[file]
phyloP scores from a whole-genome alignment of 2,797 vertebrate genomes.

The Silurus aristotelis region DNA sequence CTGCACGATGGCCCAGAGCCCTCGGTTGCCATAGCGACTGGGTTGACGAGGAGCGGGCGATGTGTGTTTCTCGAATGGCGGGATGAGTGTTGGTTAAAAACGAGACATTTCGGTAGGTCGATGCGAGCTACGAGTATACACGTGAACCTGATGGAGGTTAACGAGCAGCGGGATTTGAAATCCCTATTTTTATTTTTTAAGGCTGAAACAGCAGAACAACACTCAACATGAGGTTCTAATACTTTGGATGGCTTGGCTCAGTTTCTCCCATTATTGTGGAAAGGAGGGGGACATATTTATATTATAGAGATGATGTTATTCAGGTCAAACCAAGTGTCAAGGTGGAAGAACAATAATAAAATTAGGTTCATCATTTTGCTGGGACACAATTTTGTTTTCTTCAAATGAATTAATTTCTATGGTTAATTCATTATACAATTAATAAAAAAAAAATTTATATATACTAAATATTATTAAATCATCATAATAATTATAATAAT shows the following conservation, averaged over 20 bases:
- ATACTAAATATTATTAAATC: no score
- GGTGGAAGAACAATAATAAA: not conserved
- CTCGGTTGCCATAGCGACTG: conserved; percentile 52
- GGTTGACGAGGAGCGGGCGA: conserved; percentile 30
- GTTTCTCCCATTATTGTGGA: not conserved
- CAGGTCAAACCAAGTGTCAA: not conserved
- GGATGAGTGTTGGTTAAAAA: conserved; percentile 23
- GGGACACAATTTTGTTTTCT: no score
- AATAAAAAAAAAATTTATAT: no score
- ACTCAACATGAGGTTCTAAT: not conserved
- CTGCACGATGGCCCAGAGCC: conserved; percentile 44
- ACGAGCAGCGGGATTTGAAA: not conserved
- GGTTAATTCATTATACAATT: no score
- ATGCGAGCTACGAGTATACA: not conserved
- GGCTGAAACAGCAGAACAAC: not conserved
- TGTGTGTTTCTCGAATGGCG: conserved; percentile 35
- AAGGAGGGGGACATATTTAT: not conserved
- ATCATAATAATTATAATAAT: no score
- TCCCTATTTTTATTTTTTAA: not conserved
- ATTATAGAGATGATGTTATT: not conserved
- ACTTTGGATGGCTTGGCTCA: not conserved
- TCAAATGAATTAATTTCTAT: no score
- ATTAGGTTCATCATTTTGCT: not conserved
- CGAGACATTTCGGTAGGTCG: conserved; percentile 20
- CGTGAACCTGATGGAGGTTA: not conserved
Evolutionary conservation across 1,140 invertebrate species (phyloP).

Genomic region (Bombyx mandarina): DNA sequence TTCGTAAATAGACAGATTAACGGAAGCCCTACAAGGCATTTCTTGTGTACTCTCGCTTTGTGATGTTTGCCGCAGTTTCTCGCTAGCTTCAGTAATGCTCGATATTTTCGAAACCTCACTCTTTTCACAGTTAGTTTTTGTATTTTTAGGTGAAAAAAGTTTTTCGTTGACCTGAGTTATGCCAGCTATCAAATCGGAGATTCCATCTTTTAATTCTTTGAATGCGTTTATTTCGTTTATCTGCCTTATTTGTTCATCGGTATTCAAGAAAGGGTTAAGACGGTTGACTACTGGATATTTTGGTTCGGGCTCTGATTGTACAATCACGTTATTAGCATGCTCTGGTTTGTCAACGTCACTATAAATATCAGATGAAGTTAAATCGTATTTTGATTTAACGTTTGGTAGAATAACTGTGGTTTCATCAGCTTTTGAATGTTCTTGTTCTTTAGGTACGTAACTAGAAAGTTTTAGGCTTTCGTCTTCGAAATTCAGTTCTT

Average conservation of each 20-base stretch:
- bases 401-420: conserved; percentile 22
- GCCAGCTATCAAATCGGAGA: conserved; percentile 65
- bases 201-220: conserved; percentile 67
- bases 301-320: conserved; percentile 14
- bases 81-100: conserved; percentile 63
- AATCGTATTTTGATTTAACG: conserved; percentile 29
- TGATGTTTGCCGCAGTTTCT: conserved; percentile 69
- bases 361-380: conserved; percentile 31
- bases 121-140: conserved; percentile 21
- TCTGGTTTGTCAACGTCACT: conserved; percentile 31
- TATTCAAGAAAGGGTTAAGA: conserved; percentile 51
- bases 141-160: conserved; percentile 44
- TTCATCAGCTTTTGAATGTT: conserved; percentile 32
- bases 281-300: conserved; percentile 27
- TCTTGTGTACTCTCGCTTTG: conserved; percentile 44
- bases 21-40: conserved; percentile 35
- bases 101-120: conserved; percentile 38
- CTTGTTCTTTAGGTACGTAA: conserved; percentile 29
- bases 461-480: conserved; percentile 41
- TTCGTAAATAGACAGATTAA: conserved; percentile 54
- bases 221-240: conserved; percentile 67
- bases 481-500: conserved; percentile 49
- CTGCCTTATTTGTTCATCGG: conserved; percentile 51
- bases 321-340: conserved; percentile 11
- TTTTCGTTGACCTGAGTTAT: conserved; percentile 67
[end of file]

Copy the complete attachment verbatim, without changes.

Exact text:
phyloP scores from a whole-genome alignment of 2,797 vertebrate genomes.

The Silurus aristotelis region DNA sequence CTGCACGATGGCCCAGAGCCCTCGGTTGCCATAGCGACTGGGTTGACGAGGAGCGGGCGATGTGTGTTTCTCGAATGGCGGGATGAGTGTTGGTTAAAAACGAGACATTTCGGTAGGTCGATGCGAGCTACGAGTATACACGTGAACCTGATGGAGGTTAACGAGCAGCGGGATTTGAAATCCCTATTTTTATTTTTTAAGGCTGAAACAGCAGAACAACACTCAACATGAGGTTCTAATACTTTGGATGGCTTGGCTCAGTTTCTCCCATTATTGTGGAAAGGAGGGGGACATATTTATATTATAGAGATGATGTTATTCAGGTCAAACCAAGTGTCAAGGTGGAAGAACAATAATAAAATTAGGTTCATCATTTTGCTGGGACACAATTTTGTTTTCTTCAAATGAATTAATTTCTATGGTTAATTCATTATACAATTAATAAAAAAAAAATTTATATATACTAAATATTATTAAATCATCATAATAATTATAATAAT shows the following conservation, averaged over 20 bases:
- ATACTAAATATTATTAAATC: no score
- GGTGGAAGAACAATAATAAA: not conserved
- CTCGGTTGCCATAGCGACTG: conserved; percentile 52
- GGTTGACGAGGAGCGGGCGA: conserved; percentile 30
- GTTTCTCCCATTATTGTGGA: not conserved
- CAGGTCAAACCAAGTGTCAA: not conserved
- GGATGAGTGTTGGTTAAAAA: conserved; percentile 23
- GGGACACAATTTTGTTTTCT: no score
- AATAAAAAAAAAATTTATAT: no score
- ACTCAACATGAGGTTCTAAT: not conserved
- CTGCACGATGGCCCAGAGCC: conserved; percentile 44
- ACGAGCAGCGGGATTTGAAA: not conserved
- GGTTAATTCATTATACAATT: no score
- ATGCGAGCTACGAGTATACA: not conserved
- GGCTGAAACAGCAGAACAAC: not conserved
- TGTGTGTTTCTCGAATGGCG: conserved; percentile 35
- AAGGAGGGGGACATATTTAT: not conserved
- ATCATAATAATTATAATAAT: no score
- TCCCTATTTTTATTTTTTAA: not conserved
- ATTATAGAGATGATGTTATT: not conserved
- ACTTTGGATGGCTTGGCTCA: not conserved
- TCAAATGAATTAATTTCTAT: no score
- ATTAGGTTCATCATTTTGCT: not conserved
- CGAGACATTTCGGTAGGTCG: conserved; percentile 20
- CGTGAACCTGATGGAGGTTA: not conserved
Evolutionary conservation across 1,140 invertebrate species (phyloP).

Genomic region (Bombyx mandarina): DNA sequence TTCGTAAATAGACAGATTAACGGAAGCCCTACAAGGCATTTCTTGTGTACTCTCGCTTTGTGATGTTTGCCGCAGTTTCTCGCTAGCTTCAGTAATGCTCGATATTTTCGAAACCTCACTCTTTTCACAGTTAGTTTTTGTATTTTTAGGTGAAAAAAGTTTTTCGTTGACCTGAGTTATGCCAGCTATCAAATCGGAGATTCCATCTTTTAATTCTTTGAATGCGTTTATTTCGTTTATCTGCCTTATTTGTTCATCGGTATTCAAGAAAGGGTTAAGACGGTTGACTACTGGATATTTTGGTTCGGGCTCTGATTGTACAATCACGTTATTAGCATGCTCTGGTTTGTCAACGTCACTATAAATATCAGATGAAGTTAAATCGTATTTTGATTTAACGTTTGGTAGAATAACTGTGGTTTCATCAGCTTTTGAATGTTCTTGTTCTTTAGGTACGTAACTAGAAAGTTTTAGGCTTTCGTCTTCGAAATTCAGTTCTT

Average conservation of each 20-base stretch:
- bases 401-420: conserved; percentile 22
- GCCAGCTATCAAATCGGAGA: conserved; percentile 65
- bases 201-220: conserved; percentile 67
- bases 301-320: conserved; percentile 14
- bases 81-100: conserved; percentile 63
- AATCGTATTTTGATTTAACG: conserved; percentile 29
- TGATGTTTGCCGCAGTTTCT: conserved; percentile 69
- bases 361-380: conserved; percentile 31
- bases 121-140: conserved; percentile 21
- TCTGGTTTGTCAACGTCACT: conserved; percentile 31
- TATTCAAGAAAGGGTTAAGA: conserved; percentile 51
- bases 141-160: conserved; percentile 44
- TTCATCAGCTTTTGAATGTT: conserved; percentile 32
- bases 281-300: conserved; percentile 27
- TCTTGTGTACTCTCGCTTTG: conserved; percentile 44
- bases 21-40: conserved; percentile 35
- bases 101-120: conserved; percentile 38
- CTTGTTCTTTAGGTACGTAA: conserved; percentile 29
- bases 461-480: conserved; percentile 41
- TTCGTAAATAGACAGATTAA: conserved; percentile 54
- bases 221-240: conserved; percentile 67
- bases 481-500: conserved; percentile 49
- CTGCCTTATTTGTTCATCGG: conserved; percentile 51
- bases 321-340: conserved; percentile 11
- TTTTCGTTGACCTGAGTTAT: conserved; percentile 67